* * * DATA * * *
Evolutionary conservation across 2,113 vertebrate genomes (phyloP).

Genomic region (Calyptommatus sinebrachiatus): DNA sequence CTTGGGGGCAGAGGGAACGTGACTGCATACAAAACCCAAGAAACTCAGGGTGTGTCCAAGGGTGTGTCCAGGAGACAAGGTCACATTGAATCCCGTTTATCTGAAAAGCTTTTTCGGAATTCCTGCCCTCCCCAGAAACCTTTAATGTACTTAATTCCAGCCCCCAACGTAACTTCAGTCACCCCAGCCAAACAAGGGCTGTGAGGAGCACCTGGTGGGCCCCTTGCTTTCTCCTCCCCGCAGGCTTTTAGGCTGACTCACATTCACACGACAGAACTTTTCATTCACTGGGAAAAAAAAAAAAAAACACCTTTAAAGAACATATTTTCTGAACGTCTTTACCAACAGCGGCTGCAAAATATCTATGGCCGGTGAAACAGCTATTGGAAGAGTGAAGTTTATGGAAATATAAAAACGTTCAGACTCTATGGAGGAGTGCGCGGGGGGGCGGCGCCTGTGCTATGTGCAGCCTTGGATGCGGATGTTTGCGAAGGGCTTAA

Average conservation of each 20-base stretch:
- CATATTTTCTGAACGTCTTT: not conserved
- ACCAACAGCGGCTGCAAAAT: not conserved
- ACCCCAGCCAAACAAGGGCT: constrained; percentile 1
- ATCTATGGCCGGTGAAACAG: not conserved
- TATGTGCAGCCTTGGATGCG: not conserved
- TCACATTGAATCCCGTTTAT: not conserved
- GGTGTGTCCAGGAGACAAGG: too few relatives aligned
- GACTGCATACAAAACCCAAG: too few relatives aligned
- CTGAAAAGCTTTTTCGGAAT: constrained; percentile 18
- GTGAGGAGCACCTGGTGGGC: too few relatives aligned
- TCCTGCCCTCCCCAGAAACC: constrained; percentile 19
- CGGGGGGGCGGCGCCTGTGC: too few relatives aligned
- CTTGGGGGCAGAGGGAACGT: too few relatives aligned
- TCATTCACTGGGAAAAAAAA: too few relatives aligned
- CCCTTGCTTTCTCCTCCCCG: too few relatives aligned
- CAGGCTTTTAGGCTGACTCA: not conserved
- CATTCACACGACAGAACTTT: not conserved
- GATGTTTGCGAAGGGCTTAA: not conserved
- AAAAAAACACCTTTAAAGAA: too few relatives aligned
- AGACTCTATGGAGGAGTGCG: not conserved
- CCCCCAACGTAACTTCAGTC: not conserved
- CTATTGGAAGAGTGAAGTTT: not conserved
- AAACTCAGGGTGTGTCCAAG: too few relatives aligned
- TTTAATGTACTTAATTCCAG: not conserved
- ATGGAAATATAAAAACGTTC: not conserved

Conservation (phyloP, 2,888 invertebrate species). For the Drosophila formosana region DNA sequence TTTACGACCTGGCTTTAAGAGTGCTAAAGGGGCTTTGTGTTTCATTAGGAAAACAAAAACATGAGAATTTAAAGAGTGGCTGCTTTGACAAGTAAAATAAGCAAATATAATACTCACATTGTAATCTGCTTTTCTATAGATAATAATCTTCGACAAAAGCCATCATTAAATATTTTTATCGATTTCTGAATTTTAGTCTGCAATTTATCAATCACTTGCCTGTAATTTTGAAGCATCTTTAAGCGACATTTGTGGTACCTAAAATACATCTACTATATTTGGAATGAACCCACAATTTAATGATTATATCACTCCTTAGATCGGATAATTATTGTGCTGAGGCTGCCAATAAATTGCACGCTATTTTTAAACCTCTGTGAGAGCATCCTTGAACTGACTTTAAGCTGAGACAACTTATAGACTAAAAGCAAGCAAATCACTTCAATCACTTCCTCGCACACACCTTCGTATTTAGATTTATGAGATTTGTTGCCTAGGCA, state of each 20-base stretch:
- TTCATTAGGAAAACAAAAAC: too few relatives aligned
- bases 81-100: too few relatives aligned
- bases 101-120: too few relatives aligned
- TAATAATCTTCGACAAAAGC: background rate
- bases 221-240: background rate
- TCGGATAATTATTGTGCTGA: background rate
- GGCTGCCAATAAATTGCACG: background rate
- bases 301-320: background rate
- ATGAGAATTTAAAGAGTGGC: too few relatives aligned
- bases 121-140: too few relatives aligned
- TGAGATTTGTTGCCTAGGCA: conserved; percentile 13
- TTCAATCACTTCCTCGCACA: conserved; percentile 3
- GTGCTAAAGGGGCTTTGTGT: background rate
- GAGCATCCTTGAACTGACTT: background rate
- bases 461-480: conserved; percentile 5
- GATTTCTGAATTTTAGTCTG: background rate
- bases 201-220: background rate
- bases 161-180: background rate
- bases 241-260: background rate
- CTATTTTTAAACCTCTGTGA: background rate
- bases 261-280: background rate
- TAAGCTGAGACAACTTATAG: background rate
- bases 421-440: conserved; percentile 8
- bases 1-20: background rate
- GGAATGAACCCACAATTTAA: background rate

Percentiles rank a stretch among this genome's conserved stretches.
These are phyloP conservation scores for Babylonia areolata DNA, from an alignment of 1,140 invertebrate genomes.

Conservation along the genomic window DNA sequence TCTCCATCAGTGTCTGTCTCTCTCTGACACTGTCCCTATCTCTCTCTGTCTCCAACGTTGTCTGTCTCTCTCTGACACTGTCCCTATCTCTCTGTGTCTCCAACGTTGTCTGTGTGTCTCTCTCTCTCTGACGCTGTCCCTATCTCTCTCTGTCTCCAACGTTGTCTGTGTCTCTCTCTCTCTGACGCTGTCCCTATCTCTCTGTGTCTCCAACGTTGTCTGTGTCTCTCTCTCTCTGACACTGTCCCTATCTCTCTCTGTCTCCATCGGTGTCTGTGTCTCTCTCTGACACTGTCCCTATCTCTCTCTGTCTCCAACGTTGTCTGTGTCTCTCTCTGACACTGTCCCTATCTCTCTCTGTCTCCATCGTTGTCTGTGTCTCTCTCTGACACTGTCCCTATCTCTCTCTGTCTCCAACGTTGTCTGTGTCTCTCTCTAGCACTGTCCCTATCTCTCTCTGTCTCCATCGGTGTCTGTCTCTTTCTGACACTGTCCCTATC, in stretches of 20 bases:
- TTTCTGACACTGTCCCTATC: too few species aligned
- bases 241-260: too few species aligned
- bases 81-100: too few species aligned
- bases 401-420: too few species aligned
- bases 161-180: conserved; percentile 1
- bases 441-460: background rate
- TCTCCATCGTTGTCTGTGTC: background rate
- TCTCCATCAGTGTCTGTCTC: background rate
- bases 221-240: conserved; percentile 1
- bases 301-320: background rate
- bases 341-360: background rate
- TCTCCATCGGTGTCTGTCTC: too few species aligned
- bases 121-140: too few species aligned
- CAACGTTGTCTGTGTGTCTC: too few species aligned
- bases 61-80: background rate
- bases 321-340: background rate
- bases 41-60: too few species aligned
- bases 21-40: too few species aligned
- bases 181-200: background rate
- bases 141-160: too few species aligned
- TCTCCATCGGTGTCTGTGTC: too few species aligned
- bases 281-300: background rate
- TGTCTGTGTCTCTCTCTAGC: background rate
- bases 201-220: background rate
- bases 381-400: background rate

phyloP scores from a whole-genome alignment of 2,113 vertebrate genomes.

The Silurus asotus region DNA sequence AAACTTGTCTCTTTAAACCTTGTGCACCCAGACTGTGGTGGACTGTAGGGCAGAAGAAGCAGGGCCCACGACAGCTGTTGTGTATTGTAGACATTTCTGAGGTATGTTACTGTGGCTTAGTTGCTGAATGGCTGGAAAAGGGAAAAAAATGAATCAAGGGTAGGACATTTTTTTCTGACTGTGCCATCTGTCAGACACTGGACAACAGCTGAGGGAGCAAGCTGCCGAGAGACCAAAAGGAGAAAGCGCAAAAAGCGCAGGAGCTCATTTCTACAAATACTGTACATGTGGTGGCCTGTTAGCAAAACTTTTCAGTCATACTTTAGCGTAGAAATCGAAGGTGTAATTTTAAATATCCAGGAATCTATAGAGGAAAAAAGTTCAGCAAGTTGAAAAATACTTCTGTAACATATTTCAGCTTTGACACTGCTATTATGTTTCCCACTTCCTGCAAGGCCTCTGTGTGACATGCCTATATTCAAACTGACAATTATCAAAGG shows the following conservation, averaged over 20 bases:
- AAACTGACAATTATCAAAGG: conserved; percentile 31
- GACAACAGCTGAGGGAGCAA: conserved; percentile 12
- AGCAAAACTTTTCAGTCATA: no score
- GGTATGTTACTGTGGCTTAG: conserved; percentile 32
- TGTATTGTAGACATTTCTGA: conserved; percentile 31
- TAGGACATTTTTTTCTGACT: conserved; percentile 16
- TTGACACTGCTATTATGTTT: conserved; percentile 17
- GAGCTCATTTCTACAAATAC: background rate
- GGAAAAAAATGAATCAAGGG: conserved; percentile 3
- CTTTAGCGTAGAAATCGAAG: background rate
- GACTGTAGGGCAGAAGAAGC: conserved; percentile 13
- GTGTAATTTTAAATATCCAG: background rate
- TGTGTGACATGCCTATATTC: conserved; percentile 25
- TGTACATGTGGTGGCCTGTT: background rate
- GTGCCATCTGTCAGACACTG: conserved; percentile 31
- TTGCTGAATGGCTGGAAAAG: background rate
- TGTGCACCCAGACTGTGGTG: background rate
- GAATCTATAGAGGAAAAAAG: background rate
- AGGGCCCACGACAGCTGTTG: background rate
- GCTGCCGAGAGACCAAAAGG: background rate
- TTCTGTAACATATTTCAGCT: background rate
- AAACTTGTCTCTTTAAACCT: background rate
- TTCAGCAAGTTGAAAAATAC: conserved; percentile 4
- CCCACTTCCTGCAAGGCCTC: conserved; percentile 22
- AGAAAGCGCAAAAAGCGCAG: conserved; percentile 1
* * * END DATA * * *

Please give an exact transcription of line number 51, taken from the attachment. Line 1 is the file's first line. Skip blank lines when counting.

- TAAGCTGAGACAACTTATAG: background rate